Johnny Utah (Keanu Reeves) has just joined the F.B.I. in Los Angeles, but on his first day he doesn't receive a warm welcome from his new boss, Agent Harp (John C. McGinley). Harp thinks he is the usual dumb new recruit who believes he knows the ropes but whose lack of experience will let him down, although Johnny pricks his pomposity by showing himself to be very knowledgeable. He is being placed on a team that beats the bank robbers, and they've been very successful, but there's one gang calling themselves the Ex-Presidents, wearing disguises of suits and rubber masks of former U.S. presidents, who have eluded capture for the past three years. Johnny gets his new partner, old hand Angelo Pappas (Gary Busey), and when news comes in of the gang's latest crime, they head over to the scene immediately...
Hollywood has had a love affair with surfing culture for decades, probably ever since Gidget took to the waves, but the admiration often hasn't been a two way thing. Those Beach Party movies did a lot of damage, after all, but Point Break arrived determined to glamourise this way of life by presenting it as a spiritual vocation. Or at least it does for the first half, as this film is very much split down the middle at the sixty minute mark. For the first hour, Johnny immerses himself in surfing because he has to go undercover in the world of the sport. Why? The Ex-Presidents are, according to his forensic analysis, surfer dudes.
Naturally, Johnny doesn't fit in right away, and at the start of his attempts has to be pulled from the water after nearly drowning by the more expert Tyler (Lori Petty), who makes no bones about admonishing him for his amateur skills, and suggests that he gives it up. However, he wins her around by spinning a tale about wishing to take up the life as he needs a radical change of scenery, and she ends up teaching him all he needs to know. On the other hand, this is assuredly not a girls' film, and Petty is pretty much there to fulfill the love interest angle as she is the ex-girlfriend of one Bodhi (Patrick Swayze), who everyone on the beaches looks up to.
After saving Johnny from being beaten up by rougher, less spiritual surfers, Bodhi and he become pals, and Johnny joins his group. The agent thinks he knows who the gang are, and even though it's obvious from the start that it's Bodhi who's the anti-heroic villain Johnny goes after some other punks instead. Once he realises that it's Bodhi who's behind the robberies, the story moves into its second act, and all that surfing business is forgotten about until the end. Busey, who as Big Wednesday proved knows his way around a surfboard, doesn't get to catch any waves, but provides excellent back up, yet it's the bond between Johnny and Bodhi that the film is concerned with.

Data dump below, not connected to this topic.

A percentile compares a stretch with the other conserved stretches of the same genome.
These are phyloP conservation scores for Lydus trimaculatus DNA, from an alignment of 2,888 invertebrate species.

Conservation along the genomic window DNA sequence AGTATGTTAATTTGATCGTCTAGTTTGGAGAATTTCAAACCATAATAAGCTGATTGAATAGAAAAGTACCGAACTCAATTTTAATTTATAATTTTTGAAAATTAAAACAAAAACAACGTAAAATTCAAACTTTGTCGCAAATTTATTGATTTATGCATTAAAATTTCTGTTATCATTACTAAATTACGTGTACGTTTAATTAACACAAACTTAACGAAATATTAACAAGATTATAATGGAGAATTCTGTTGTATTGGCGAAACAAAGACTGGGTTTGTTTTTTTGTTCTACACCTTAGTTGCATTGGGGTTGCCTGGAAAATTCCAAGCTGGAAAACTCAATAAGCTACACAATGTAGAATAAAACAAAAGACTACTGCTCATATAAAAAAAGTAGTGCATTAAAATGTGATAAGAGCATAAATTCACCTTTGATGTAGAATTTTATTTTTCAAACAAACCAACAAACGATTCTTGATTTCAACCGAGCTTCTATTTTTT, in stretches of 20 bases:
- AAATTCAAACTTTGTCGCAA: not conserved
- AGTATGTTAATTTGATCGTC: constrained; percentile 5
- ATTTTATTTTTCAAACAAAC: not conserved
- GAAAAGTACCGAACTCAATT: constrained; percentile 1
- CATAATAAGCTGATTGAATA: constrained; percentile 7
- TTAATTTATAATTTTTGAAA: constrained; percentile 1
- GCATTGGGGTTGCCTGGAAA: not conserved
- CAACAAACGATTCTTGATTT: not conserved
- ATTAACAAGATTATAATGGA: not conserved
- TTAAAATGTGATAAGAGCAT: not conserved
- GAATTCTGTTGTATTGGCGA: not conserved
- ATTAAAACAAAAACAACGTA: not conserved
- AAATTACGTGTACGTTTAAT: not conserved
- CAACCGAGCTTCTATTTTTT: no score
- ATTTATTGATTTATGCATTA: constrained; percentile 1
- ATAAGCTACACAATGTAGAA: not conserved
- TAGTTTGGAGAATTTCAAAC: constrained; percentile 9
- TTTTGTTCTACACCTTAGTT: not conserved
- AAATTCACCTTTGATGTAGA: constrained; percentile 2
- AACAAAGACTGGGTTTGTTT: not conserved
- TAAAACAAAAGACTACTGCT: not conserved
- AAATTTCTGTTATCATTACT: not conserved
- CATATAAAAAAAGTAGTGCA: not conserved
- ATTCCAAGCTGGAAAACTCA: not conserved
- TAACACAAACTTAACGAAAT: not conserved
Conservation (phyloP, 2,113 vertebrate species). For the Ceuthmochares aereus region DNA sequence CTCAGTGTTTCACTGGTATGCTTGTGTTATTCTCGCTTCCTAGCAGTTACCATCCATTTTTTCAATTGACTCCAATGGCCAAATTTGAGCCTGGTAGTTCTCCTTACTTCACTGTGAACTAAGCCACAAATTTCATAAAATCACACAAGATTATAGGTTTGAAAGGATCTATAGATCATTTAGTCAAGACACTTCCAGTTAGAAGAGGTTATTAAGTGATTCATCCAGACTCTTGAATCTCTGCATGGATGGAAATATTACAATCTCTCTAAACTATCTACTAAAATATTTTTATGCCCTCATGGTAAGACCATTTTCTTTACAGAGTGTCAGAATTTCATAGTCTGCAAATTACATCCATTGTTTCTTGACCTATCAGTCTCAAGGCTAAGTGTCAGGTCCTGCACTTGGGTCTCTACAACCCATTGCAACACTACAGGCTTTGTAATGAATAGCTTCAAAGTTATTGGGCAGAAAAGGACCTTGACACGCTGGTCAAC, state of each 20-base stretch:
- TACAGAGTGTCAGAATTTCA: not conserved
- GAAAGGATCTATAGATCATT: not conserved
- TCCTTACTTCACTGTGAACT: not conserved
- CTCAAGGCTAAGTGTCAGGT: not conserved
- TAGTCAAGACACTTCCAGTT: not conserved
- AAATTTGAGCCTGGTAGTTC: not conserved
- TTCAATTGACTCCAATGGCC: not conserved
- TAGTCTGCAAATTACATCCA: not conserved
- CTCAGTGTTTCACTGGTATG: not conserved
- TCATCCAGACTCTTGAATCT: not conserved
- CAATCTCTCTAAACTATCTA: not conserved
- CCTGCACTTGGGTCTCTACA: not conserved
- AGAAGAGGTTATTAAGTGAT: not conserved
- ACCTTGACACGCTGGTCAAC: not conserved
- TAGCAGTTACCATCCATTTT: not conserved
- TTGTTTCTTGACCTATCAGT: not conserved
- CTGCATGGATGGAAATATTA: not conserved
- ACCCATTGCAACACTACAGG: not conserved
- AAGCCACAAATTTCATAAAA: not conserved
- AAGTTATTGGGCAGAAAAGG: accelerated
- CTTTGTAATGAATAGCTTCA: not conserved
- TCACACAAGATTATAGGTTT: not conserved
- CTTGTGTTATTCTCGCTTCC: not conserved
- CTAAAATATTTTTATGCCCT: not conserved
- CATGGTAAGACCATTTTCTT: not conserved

That, and the action sequences. Director Kathryn Bigelow, working from W. Peter Iliff's script (Rick King co-wrote the story), displayed her talent for getting the adrenaline pumping, both onscreen and in the audience, with some fine setpieces. Possibly the most famous scene doesn't involve the sea, but is the chase on foot with Johnny charging through houses and gardens after the masked Bodhi (who even throws a dog at him!), a good example of the over the top but taking it utterly seriously nature of the film. Always threatening to lapse into self-parody, Point Break doesn't ever quite turn into the joke that it might have done, all this despite two skydiving sequences, one of which has Johnny leaping out of the plane without a parachute, such is his determination to catch his man. The soulful side is shown to be ambiguous, as Bodhi's flaws take him over, and yet Johnny learns from him while retaining his integrity. Is it deep? It tries to be, but can just as easily be appreciated as a not-quite-typical 1990s action movie - perhaps it's better that way. Music by Mark Isham.
After a starting her career as an artist, this American director and writer moved into the world of film, making her first feature The Loveless in 1982. Five years later came the film which made her name, the modern vampire tale Near Dark, and she followed it up with equally cult-ish thrillers Blue Steel, Point Break and Strange Days. However, The Weight of Water and K-19: The Widowmaker were critical and financial failures, and she fell quiet until Iraq war drama The Hurt Locker over five years later, for which she became the first woman to win the Best Director Oscar. She then dramatised the hunt for Osama bin Laden in the controversial Zero Dark Thirty, and tackled the 1967 riots of Detroit. She was once married to fellow director James Cameron, and directed episodes of Wild Palms and Homicide: Life on the Street.